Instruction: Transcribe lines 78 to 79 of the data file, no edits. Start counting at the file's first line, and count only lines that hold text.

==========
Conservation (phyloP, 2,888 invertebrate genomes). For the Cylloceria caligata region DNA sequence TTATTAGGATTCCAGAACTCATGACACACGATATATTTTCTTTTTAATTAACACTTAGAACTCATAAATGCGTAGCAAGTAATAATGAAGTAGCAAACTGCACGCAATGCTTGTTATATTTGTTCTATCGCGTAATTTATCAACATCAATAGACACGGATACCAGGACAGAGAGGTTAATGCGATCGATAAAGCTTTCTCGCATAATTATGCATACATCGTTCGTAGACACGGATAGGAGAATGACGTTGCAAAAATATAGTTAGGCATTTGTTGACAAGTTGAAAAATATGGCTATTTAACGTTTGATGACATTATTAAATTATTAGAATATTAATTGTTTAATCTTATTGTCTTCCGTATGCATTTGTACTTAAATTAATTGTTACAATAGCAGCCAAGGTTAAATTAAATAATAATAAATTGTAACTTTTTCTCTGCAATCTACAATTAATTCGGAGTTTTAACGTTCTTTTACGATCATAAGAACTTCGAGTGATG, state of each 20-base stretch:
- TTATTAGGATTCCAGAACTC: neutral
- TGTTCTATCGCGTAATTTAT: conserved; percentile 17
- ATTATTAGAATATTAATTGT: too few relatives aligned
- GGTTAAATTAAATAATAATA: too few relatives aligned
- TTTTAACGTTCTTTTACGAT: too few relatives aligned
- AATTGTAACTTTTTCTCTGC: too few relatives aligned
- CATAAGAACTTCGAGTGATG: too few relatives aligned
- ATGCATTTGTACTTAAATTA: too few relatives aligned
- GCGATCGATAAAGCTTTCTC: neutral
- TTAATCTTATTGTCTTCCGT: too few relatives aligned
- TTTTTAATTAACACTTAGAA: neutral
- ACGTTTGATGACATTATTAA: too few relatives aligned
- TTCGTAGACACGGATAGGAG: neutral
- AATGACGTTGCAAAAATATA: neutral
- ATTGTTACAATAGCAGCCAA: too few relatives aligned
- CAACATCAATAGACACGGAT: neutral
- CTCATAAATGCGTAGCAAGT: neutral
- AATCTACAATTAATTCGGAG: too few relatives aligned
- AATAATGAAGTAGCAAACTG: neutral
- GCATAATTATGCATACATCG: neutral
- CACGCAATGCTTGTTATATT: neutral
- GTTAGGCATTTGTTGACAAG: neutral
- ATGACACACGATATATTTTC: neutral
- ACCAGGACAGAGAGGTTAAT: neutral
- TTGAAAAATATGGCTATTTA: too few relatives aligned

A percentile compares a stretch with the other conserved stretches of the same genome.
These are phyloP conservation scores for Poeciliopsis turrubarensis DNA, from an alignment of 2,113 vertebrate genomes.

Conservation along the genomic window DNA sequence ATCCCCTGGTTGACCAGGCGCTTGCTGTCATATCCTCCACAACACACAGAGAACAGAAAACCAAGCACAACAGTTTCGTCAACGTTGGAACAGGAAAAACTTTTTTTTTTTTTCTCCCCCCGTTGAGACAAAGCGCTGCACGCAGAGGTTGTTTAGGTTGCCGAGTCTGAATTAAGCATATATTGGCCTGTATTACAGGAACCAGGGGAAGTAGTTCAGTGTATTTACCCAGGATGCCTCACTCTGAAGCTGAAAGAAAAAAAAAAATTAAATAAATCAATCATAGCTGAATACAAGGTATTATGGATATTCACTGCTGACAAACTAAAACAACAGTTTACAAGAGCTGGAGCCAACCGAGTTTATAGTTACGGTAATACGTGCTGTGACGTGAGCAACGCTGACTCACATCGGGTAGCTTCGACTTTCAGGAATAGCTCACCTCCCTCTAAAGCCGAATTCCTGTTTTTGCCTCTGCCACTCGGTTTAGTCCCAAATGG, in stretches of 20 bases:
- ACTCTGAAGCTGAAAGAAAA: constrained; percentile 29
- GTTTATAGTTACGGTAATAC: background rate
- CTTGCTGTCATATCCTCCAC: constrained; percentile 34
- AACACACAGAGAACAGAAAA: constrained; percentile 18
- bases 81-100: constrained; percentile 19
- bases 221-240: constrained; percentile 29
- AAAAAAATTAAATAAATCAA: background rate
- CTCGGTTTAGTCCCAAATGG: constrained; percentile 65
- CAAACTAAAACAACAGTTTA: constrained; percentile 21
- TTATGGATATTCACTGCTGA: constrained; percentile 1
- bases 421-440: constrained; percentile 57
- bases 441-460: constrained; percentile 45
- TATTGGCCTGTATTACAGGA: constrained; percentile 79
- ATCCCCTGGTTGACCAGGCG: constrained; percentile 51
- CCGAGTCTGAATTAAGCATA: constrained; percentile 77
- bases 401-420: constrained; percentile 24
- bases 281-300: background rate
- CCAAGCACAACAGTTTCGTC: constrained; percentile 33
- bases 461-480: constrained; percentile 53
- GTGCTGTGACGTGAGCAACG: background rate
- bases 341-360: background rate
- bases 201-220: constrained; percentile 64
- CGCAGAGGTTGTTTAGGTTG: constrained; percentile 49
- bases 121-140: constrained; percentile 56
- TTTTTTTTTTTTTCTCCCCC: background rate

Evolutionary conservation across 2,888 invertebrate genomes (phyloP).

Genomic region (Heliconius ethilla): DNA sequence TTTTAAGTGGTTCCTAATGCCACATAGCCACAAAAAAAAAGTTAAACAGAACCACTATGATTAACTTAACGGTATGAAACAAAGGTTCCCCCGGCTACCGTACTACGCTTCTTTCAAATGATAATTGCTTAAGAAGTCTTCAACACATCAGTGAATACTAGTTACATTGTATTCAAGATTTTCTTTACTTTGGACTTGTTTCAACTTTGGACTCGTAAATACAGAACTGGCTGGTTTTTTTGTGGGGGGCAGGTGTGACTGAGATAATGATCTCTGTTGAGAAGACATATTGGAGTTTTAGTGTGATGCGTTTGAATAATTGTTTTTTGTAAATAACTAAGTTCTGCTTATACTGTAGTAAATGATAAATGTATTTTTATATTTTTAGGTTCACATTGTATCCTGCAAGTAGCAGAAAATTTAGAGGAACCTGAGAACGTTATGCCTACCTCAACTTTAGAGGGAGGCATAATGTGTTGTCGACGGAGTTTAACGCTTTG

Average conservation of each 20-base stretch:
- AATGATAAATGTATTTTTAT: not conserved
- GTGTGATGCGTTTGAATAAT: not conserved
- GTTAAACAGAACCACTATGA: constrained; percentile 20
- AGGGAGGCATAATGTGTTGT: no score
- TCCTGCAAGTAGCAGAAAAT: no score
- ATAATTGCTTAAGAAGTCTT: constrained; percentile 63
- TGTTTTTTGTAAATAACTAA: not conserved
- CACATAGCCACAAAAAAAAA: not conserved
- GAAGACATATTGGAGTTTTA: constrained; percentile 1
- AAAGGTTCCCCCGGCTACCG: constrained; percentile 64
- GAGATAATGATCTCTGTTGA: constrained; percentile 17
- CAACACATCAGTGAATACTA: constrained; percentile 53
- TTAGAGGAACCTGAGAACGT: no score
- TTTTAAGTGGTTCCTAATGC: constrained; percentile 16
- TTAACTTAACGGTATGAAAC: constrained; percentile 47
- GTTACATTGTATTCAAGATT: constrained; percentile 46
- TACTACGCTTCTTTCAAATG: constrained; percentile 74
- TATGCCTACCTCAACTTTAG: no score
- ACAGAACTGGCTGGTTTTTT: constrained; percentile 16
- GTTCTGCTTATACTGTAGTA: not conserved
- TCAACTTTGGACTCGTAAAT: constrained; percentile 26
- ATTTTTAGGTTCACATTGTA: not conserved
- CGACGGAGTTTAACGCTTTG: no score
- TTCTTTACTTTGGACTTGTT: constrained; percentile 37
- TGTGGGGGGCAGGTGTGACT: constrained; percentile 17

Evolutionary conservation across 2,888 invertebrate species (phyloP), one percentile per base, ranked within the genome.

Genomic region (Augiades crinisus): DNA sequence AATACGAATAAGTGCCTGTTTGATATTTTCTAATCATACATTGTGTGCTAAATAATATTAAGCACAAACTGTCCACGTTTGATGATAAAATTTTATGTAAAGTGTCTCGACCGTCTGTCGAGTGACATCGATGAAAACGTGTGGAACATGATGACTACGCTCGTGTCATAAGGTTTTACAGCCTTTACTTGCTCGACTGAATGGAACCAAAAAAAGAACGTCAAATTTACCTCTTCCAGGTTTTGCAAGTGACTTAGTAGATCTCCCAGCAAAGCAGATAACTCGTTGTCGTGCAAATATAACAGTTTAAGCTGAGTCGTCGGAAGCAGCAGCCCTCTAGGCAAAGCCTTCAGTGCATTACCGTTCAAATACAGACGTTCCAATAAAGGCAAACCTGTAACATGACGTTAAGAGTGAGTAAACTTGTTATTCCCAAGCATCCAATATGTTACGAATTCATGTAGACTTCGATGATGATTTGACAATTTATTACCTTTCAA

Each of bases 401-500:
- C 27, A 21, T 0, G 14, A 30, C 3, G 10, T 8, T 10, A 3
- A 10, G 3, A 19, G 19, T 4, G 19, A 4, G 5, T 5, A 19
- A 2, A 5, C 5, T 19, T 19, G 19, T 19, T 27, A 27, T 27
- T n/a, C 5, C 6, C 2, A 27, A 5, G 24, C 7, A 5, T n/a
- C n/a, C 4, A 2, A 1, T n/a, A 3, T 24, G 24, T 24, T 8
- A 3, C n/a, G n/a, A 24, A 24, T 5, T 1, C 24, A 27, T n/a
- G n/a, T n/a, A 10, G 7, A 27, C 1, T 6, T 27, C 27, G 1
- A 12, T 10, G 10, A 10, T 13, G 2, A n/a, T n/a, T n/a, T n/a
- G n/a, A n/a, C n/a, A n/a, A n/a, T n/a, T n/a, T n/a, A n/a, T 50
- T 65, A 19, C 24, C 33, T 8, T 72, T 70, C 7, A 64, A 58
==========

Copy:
- TCAACTTTGGACTCGTAAAT: constrained; percentile 26
- ATTTTTAGGTTCACATTGTA: not conserved